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According to the findings of a new research, very few nursing homes follow the recommended isolation precautions for residents with multi-drug resistant infections, which may place other nursing home residents at  risk of the serious and potentially  life-threatening “superbug” infections.

About 2 million people get sick every year with antibiotic-resistant infections in  the U.S. and about  23,000 die.  The Centers for Disease Control and Prevention says one in 25 U.S. hospital patients has caught an infection while in the hospital.

The study was published last month in The Journal of the American Geriatrics Society.  The researchers at the Columbia University School of Nursing found that isolation procedures were used on only about 13% of all nursing home infection  cases involving drug-resistant  strains.  The study involved nearly 200,000 nursing home residents with multidrug-resistant organism (MDRO) infections between  October 2010 and December 2013.

The researchers determined “Isolation was infrequently used, and the proportion  of isolated  MDRO infections varied  between  facilities. Further research is  needed to determine  whether and when  isolation should be used to best decrease  risk  of MDRO transmission and improve quality of care.”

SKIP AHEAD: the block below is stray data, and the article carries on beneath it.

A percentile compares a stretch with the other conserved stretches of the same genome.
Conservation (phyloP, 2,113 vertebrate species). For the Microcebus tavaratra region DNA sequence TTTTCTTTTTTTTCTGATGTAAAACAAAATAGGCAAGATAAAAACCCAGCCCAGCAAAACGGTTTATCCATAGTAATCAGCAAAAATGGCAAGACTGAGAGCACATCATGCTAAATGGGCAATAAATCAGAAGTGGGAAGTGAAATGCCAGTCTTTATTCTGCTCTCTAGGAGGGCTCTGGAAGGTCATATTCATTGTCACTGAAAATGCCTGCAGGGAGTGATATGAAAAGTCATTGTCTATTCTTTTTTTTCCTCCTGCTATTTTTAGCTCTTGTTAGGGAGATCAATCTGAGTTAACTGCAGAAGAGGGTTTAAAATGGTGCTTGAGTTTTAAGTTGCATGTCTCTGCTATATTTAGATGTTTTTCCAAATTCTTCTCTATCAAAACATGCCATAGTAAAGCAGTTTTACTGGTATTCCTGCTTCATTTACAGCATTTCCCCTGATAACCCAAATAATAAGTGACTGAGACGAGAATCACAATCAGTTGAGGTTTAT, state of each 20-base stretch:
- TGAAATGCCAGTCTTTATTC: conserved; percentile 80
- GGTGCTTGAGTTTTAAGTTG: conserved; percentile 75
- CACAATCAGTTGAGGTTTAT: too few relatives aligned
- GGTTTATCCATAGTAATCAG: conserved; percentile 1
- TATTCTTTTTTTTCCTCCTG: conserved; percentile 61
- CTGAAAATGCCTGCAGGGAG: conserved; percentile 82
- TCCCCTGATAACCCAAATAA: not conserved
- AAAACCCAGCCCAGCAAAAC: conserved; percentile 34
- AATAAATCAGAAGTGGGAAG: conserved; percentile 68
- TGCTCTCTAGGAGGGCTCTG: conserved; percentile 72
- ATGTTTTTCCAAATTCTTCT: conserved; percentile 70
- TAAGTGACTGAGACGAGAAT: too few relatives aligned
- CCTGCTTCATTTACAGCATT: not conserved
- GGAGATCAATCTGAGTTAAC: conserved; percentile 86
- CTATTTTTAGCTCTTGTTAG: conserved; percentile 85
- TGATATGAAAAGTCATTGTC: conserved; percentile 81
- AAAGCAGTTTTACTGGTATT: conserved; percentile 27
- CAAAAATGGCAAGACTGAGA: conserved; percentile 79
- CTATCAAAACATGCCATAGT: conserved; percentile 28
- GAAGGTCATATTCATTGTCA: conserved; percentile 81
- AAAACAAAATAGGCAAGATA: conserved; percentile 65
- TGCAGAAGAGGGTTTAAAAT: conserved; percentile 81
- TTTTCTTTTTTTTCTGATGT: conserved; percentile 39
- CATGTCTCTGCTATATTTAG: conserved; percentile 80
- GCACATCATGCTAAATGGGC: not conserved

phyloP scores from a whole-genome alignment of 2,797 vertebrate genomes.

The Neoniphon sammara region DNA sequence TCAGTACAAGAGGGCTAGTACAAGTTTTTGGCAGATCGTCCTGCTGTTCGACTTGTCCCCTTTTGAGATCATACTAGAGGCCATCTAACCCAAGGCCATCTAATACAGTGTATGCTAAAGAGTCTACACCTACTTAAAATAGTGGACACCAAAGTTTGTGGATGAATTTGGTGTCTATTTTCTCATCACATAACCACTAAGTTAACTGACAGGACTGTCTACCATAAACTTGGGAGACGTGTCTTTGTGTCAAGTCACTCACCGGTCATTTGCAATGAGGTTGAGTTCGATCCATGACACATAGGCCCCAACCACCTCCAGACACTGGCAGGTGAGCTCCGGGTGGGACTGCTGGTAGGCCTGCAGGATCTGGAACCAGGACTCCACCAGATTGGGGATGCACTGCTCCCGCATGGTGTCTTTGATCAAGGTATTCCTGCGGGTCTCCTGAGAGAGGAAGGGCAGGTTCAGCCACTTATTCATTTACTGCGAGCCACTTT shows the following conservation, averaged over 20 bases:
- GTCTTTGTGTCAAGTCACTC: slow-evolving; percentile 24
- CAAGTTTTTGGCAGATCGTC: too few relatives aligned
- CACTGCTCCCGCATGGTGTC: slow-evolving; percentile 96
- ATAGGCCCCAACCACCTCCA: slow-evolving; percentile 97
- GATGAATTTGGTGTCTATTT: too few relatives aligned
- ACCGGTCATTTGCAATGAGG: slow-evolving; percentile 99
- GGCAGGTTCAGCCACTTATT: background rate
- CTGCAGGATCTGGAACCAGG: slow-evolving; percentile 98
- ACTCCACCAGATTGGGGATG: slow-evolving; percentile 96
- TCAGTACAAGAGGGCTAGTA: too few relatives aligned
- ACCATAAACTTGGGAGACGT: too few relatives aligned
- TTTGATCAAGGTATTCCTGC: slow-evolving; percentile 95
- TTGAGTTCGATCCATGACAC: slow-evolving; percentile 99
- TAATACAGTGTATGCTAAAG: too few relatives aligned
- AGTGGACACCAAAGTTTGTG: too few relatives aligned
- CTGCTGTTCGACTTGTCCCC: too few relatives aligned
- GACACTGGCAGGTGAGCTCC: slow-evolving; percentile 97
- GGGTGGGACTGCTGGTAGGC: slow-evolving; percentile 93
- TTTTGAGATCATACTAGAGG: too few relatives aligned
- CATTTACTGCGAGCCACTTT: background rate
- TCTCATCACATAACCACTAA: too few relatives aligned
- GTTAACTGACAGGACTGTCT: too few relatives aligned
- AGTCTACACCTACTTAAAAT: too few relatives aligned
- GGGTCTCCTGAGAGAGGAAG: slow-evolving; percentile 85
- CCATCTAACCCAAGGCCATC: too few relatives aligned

MRSA infections, which are resistant to treatment by penicillin-based antibiotics,  have accounted for more  than 60% of hospital staph infections  in  recent  years.  The U.S. Centers for Disease Control and Prevention report that about 126,000 hospital MRSA infections occur each year, resulting in about 5,000 deaths.  However, some researchers suggest that the number of deaths from MRSA in the  U.S. is closer to 20,000 annually.

Isolation precautions can include placing nursing home residents in private rooms, or having them wear protective clothing.  These steps are designed to prevent the spread of infections by “superbugs” which can be particularly dangerous for the elderly, as well as those with compromised immune systems.


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